Many of the people involved in the planning of the March on Washington worried that something might go wrong. Organizers paid close attention to each and every detail, from the path of the procession to the placement of portable toilets and water fountains throughout the capital grounds. They carefully selected each speaker, pre-approved each speech, and in some cases censored what they considered to be radical content. Under pressure from President John F. Kennedy and financial supporters of the movement, planners took every measure to ensure that the mass demonstration would not erupt in violence and discredit the civil rights struggle.5
They succeeded. On 28 August 1963, a quarter of a million people paraded peacefully to the Lincoln Memorial, the largest crowd to that date that had ever assembled at the nation's capital. And it all went off without a hitch... or so it seemed.
What many historians have called the "finest hour" of the Civil Rights Movement was really the moment when growing rifts in the struggle, especially conflicts developing between white supporters and black activists, began to surface. While Bob Dylan and Joan Baez performed uplifting folk songs and Martin Luther King, Jr. declared, "I have a dream," John Lewis chose to deliver a far more apprehensive speech about the progress of the movement. Lewis, as a leader of the Student Nonviolent Coordinating Committee (SNCC), was concerned about the absence at the march of the most impoverished black men and women, especially sharecroppers, tenant farmers, and domestic workers. "In good consciousness," he had planned to say, "we cannot support the administration's civil rights bill, for it is too little, too late."6 Powerful white participants censored large portions of Lewis's original speech. Other scheduled guest speakers, like James Baldwin, the author of The Fire Next Time, were considered too radical and cut from the line-up altogether.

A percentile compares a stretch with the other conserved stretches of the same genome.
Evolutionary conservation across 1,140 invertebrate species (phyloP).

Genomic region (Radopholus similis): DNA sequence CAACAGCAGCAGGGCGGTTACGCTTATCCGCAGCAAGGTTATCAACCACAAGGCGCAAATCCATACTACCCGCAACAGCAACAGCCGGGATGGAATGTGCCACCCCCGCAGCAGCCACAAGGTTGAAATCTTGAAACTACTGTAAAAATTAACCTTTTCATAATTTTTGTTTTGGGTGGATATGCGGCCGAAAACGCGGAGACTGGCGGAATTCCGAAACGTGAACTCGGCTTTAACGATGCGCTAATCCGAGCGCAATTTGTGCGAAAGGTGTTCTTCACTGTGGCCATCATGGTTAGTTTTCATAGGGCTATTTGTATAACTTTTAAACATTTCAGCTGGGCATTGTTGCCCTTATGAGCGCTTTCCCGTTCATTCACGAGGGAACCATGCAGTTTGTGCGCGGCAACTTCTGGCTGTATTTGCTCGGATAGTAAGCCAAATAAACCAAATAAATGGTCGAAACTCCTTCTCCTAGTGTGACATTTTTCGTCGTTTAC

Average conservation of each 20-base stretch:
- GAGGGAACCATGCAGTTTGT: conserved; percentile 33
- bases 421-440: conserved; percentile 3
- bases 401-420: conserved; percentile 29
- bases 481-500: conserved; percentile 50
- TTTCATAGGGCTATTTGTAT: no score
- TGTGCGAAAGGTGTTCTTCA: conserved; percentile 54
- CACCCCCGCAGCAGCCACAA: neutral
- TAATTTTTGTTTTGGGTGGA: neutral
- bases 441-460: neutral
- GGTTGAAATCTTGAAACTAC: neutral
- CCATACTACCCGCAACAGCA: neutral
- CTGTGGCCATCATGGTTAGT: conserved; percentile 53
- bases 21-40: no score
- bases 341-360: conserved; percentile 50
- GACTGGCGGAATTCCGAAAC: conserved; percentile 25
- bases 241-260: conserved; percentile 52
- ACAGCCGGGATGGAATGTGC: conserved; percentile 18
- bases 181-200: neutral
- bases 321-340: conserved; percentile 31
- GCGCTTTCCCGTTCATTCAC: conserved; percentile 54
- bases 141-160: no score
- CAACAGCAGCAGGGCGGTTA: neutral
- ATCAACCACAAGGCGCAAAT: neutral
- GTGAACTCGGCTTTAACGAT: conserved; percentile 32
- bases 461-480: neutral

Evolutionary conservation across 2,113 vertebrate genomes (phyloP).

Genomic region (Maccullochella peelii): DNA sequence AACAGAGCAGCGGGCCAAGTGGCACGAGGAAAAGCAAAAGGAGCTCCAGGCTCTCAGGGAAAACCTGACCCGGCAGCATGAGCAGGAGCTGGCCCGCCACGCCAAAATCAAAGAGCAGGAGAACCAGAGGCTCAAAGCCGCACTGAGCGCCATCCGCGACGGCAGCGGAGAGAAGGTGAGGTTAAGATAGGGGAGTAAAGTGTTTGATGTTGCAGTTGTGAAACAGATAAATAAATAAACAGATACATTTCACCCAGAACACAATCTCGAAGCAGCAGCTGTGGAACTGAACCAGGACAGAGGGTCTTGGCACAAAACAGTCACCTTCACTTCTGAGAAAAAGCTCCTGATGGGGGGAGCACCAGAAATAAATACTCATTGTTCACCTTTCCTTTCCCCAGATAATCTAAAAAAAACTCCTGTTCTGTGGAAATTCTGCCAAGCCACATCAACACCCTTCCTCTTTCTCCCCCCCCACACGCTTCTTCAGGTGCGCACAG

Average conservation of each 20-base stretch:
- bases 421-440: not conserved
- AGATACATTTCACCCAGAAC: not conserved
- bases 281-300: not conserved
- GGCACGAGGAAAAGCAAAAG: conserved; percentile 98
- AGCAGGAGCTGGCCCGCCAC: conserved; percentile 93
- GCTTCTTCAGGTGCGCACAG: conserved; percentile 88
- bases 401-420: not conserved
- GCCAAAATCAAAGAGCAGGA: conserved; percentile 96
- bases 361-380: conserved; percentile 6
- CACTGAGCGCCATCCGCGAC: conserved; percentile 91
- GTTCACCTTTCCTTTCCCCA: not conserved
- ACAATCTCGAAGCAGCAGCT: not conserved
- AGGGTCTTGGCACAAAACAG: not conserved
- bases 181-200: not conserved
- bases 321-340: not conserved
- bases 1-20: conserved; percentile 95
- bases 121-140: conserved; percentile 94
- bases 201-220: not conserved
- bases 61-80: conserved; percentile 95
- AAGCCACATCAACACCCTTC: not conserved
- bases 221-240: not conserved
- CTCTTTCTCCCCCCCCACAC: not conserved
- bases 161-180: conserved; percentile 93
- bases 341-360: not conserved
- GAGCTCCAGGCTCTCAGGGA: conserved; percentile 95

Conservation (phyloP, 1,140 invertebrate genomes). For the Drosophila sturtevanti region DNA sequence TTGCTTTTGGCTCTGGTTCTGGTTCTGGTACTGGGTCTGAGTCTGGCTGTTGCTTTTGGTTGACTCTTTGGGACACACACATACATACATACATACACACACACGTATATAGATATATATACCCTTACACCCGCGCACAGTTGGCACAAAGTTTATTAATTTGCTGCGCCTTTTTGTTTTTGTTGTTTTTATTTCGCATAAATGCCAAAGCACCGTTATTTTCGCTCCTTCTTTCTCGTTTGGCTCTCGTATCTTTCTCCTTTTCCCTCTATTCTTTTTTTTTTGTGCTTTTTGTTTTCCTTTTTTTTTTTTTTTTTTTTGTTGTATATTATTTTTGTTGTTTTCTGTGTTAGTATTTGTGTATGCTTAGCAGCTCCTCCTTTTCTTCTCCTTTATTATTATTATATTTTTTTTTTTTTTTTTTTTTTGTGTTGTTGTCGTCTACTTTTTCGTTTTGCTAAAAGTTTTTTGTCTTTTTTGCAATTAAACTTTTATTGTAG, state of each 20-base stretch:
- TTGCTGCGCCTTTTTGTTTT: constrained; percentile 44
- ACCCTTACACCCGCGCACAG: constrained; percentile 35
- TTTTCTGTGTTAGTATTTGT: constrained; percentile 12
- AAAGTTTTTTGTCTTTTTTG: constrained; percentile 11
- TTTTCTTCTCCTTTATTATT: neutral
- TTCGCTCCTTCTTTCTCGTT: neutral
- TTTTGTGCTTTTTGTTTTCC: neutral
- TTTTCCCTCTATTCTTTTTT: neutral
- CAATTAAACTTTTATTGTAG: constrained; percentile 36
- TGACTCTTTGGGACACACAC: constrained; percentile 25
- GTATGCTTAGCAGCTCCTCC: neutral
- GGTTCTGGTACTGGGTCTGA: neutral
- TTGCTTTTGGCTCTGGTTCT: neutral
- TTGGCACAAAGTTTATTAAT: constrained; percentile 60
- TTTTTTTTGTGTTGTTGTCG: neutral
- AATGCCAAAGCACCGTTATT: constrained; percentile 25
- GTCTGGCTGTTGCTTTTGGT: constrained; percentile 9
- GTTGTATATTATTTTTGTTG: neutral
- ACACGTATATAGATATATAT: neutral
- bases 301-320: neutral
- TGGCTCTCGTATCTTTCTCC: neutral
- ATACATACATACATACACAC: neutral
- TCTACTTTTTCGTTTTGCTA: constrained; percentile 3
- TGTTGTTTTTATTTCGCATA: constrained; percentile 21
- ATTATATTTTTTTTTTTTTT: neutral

Conflicts behind the scenes frustrated many black activists who feared that African-Americans would lose control of their struggle. Malcolm X worried that white allies had begun to deter black leaders from their original goals. "They took it over," he remarked. The "Farce on Washington," as he called it, proved that the role of whites in the movement had grown terribly problematic.7
Then, two weeks after the march, on a Sunday morning in September, a bomb tore through the basement of the 16th Street Baptist Church in Birmingham, Alabama, killing four little girls and injuring many others. The incident shocked the black community. Most were left conflicted and frustrated, and many questioned Dr. King's message. Had he asked too much of them? Had he made a fatal mistake in assuming white racists would transform?
Some were convinced King had made a fatal mistake, and they cursed the heavy toll exacted by his strategy. Leaders such as Malcolm X, Stokely Carmichael, H. Rap Brown, Huey Newton, and Elaine Brown believed that true black revolutionaries could not depend upon white support and should not "turn the other cheek."